Today, we’re back with an another part of the long-running series ‘MISCONCEPTIONS’, which features, ‘CLASS 4 MATHS, BASIC SHAPES, GEOMETRY AND VISUAL ESTIMATION’.
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(1) Why was the question asked in ASSET test?

This question was asked to check the students’ understanding of shapes, and their ability to recognize them, irrespective of the orientation or size.

(2) What did students answer?

A little over 37% of the students have answered the question correctly & almost 49% have chosen the most common wrong answer, option A.
Possible reason for choosing A: These students have a mental image of what a square should look like, and have gone by the overall appearance of this image. The square faces of the cube in option A matches this mental picture and option C does not ‘look’ like a square on account of its orientation.
Possible reason for choosing B: These students are aware that a square is not a three dimensional object, and B fits their idea of a square better than the shape in C.
Possible reason for choosing C: Very few students have chosen this option and may be making a random guess.

(3) Learnings

We observe that the visual appearance of the figure has had a stronger impact on the students than their knowledge of the properties of the shape. Although they may be aware of the properties of a square in terms of definitions, they have not been able to set aside irrelevant details like the orientation of the figure to get to the essential properties.

4) How do we handle this?

This can be handled by taking the students through hands-on activities involving sorting, identifying and describing various shapes, rather than the teacher drawing a shape on the board and defining its properties to children. A few activities are suggested below and links to a few sites giving such activities are also provided.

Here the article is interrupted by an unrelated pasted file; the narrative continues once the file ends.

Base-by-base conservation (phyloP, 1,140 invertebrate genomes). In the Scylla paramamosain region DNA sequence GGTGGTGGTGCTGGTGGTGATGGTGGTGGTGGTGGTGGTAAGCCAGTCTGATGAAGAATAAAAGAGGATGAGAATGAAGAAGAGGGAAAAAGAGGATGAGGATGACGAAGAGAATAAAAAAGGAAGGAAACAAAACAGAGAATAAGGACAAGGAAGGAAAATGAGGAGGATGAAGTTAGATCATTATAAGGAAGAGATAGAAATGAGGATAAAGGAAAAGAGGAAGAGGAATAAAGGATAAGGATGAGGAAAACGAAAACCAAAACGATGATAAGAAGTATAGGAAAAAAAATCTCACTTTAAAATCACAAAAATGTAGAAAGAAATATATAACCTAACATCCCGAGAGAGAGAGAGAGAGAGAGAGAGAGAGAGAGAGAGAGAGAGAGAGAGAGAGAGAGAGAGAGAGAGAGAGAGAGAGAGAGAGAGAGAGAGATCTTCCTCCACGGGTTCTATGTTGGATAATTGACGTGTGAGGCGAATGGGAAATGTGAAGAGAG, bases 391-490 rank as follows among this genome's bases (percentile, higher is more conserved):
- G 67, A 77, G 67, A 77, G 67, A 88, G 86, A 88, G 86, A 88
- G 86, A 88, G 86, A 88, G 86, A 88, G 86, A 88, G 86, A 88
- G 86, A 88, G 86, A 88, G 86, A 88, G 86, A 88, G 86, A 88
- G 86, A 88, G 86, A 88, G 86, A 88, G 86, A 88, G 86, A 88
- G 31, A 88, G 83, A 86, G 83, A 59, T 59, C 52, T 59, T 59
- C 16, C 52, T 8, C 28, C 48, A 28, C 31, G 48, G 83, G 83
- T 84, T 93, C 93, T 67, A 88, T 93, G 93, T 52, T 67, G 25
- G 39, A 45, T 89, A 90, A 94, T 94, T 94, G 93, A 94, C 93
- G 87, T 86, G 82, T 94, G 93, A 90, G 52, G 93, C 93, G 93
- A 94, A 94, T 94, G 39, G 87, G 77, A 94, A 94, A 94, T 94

Activity 1: Cut out a collection of shapes from a thick cardboard sheet, consisting of a number of rectangles, triangles, etc of different sizes. Ask the students to pick out shapes which are similar to a given shape chosen at random. Encourage the students to describe the underlying similarities . One can even ask them to draw another shape which is similar to the given one.
Activity 2: The teacher can engage the class to play a “Who am I” game like the following. Call a student to the front of the class and pin a shape to his back, so that he does not see it. He has to guess what it is. He can ask his class mates questions like
• How many sides do I have?
• Do I have some sides equal?
• How many of my sides are equal?
• Do I have right angles?
• Are all my angles equal?
Encourage the students to try to guess with the minimum number of questions, prompting them about the essential properties and telling them something like “Does that help you?” when irrelevant details are given importance. The teacher can lead the students to identify shapes by their essential properties rather than appearance.
Activity 3: Have the children fold a sheet of coloured paper many times over, and cut out a shape say a triangle from the folded sheet. They get a number of identical triangles. Now have them paste these triangles in their notebooks in different orientations. Lead them on to the observation that though the triangles “look “different on the note book, they are all essentially the same, since they were cut out to be so. This way, the children learn to disregard, irrelevant aspects when dealing with shapes.